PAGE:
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When we went to Morocco, we could see with our own eyes the process of making leather in one of the most important tanneries in the country. In it, countless pits filled with natural dyes make up a colorful landscape as they take care of the production and coloring of the leather of the lamb, ox, goat and camel.

Traditional leather-making process:

The first step in traditional tanneries is to clean the skin superficially to apply large amounts of coarse salt and let it dry on roofs, so that it loses much of the excess water that has been added previously.

The second part consists of introducing the skins into huge white tanks filled with lime and pigeon droppings, where they are left to rest for several days. This process has two purposes: on the one hand, to finish removing everything that is not skin itself, and on the other to give it firmness.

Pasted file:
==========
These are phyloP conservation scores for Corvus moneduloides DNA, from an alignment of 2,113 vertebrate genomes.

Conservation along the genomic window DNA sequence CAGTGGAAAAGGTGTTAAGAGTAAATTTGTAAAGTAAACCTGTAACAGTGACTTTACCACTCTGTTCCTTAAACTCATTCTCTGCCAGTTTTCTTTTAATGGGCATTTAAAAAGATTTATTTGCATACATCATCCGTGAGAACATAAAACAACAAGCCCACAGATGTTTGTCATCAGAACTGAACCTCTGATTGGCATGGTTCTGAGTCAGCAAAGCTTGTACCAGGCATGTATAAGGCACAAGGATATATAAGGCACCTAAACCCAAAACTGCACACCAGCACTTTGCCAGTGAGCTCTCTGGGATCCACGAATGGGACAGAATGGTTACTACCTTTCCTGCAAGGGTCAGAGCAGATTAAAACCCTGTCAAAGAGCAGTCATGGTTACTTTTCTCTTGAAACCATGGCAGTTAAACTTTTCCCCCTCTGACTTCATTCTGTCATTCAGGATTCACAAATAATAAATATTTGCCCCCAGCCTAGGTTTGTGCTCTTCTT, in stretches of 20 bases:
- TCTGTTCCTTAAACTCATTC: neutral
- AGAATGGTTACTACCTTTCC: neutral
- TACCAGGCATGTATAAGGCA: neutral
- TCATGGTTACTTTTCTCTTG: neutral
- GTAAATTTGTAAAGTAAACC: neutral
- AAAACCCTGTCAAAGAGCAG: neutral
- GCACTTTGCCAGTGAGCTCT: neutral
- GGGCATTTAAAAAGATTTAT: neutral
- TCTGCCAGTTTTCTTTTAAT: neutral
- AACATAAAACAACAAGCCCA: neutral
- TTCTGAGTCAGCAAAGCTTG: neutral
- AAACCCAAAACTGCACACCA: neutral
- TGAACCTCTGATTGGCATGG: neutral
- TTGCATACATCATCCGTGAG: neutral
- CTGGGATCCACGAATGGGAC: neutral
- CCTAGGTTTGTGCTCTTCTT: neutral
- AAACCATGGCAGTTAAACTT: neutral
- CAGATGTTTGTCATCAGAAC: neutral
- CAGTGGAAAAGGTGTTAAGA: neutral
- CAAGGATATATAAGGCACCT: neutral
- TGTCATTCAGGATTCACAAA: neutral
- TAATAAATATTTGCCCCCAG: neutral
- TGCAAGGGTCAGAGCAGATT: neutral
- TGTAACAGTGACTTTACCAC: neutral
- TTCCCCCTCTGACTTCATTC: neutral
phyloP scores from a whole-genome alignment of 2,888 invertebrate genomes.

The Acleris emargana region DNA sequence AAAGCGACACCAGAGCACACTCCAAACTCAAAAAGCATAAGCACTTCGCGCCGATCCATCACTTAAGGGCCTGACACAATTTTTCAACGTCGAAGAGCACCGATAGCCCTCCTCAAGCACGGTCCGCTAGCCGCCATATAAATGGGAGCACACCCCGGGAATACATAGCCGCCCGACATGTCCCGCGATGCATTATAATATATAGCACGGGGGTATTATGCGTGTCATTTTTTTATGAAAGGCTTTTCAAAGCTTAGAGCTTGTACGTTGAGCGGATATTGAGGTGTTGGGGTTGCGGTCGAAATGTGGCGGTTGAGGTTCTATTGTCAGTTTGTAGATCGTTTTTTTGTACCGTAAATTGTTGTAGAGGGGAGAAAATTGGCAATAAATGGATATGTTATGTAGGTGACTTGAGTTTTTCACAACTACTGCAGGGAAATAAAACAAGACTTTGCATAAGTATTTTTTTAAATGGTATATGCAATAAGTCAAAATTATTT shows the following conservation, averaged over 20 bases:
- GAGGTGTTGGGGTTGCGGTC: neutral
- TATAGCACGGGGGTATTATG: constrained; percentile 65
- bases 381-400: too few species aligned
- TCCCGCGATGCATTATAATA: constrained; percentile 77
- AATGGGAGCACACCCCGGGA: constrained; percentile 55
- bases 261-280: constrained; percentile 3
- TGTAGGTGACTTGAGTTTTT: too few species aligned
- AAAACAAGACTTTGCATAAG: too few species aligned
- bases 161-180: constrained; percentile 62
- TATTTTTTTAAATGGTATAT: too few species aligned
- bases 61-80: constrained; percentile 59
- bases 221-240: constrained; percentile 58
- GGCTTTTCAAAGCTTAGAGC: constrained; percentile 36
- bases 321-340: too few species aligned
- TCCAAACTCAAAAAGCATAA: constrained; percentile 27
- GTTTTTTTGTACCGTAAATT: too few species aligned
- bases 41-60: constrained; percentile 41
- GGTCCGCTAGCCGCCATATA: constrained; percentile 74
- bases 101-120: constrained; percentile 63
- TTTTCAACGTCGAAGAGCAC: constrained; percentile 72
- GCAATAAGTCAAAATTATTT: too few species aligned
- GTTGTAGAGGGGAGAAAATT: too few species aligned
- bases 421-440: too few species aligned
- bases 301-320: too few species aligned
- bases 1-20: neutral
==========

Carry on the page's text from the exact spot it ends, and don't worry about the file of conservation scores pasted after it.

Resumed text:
At that time the process of "cleaning" the skin will be finished, and what will continue will have the purpose of giving it additional properties, such as softness and color. To do this, it will be immersed in the other tanks, which use materials such as fig paste and oils to give softness and tanning, and natural dyes to provide color.

Finally, there will be the drying process, which takes place on the roofs around the tannery. Once the skins are coloured and dry, they will go to the hands of the craftsmen who will transform them into elaborate bags, suitcases, shoes and coats, etc.


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